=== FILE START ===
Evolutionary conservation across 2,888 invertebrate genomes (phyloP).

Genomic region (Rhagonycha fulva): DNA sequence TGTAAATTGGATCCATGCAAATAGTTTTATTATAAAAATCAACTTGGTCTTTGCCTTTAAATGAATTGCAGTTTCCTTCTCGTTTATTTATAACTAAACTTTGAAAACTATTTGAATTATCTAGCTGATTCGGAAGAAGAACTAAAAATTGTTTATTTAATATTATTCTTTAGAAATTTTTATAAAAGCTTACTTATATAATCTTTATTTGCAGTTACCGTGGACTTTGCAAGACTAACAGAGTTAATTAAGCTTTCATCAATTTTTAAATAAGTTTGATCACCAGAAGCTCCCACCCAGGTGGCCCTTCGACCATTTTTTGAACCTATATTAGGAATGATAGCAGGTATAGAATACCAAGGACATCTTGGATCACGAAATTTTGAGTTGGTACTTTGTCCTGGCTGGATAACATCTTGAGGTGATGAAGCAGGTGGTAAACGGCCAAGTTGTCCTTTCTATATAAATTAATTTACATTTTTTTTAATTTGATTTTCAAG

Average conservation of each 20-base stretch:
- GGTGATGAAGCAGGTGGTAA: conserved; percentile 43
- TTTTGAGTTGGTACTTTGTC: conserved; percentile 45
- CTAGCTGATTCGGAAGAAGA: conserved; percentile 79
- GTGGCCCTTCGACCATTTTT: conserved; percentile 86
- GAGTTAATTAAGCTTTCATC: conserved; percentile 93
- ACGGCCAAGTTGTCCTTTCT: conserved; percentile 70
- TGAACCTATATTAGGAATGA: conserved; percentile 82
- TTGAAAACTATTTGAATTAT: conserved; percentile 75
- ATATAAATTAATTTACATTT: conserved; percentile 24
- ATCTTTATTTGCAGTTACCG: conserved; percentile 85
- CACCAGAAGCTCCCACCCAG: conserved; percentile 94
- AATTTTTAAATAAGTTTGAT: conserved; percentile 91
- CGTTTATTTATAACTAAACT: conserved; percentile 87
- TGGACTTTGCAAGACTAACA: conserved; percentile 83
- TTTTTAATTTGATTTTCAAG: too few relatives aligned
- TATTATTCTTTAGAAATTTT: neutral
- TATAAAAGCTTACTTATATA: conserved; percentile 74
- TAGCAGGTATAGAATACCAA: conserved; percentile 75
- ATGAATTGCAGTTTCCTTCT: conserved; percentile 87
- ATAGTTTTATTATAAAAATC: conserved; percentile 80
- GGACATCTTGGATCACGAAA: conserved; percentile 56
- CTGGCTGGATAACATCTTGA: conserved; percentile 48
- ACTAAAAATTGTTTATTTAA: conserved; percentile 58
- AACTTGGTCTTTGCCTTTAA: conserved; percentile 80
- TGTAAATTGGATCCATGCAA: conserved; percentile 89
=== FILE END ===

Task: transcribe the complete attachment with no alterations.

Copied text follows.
Evolutionary conservation across 2,888 invertebrate genomes (phyloP).

Genomic region (Rhagonycha fulva): DNA sequence TGTAAATTGGATCCATGCAAATAGTTTTATTATAAAAATCAACTTGGTCTTTGCCTTTAAATGAATTGCAGTTTCCTTCTCGTTTATTTATAACTAAACTTTGAAAACTATTTGAATTATCTAGCTGATTCGGAAGAAGAACTAAAAATTGTTTATTTAATATTATTCTTTAGAAATTTTTATAAAAGCTTACTTATATAATCTTTATTTGCAGTTACCGTGGACTTTGCAAGACTAACAGAGTTAATTAAGCTTTCATCAATTTTTAAATAAGTTTGATCACCAGAAGCTCCCACCCAGGTGGCCCTTCGACCATTTTTTGAACCTATATTAGGAATGATAGCAGGTATAGAATACCAAGGACATCTTGGATCACGAAATTTTGAGTTGGTACTTTGTCCTGGCTGGATAACATCTTGAGGTGATGAAGCAGGTGGTAAACGGCCAAGTTGTCCTTTCTATATAAATTAATTTACATTTTTTTTAATTTGATTTTCAAG

Average conservation of each 20-base stretch:
- GGTGATGAAGCAGGTGGTAA: conserved; percentile 43
- TTTTGAGTTGGTACTTTGTC: conserved; percentile 45
- CTAGCTGATTCGGAAGAAGA: conserved; percentile 79
- GTGGCCCTTCGACCATTTTT: conserved; percentile 86
- GAGTTAATTAAGCTTTCATC: conserved; percentile 93
- ACGGCCAAGTTGTCCTTTCT: conserved; percentile 70
- TGAACCTATATTAGGAATGA: conserved; percentile 82
- TTGAAAACTATTTGAATTAT: conserved; percentile 75
- ATATAAATTAATTTACATTT: conserved; percentile 24
- ATCTTTATTTGCAGTTACCG: conserved; percentile 85
- CACCAGAAGCTCCCACCCAG: conserved; percentile 94
- AATTTTTAAATAAGTTTGAT: conserved; percentile 91
- CGTTTATTTATAACTAAACT: conserved; percentile 87
- TGGACTTTGCAAGACTAACA: conserved; percentile 83
- TTTTTAATTTGATTTTCAAG: too few relatives aligned
- TATTATTCTTTAGAAATTTT: neutral
- TATAAAAGCTTACTTATATA: conserved; percentile 74
- TAGCAGGTATAGAATACCAA: conserved; percentile 75
- ATGAATTGCAGTTTCCTTCT: conserved; percentile 87
- ATAGTTTTATTATAAAAATC: conserved; percentile 80
- GGACATCTTGGATCACGAAA: conserved; percentile 56
- CTGGCTGGATAACATCTTGA: conserved; percentile 48
- ACTAAAAATTGTTTATTTAA: conserved; percentile 58
- AACTTGGTCTTTGCCTTTAA: conserved; percentile 80
- TGTAAATTGGATCCATGCAA: conserved; percentile 89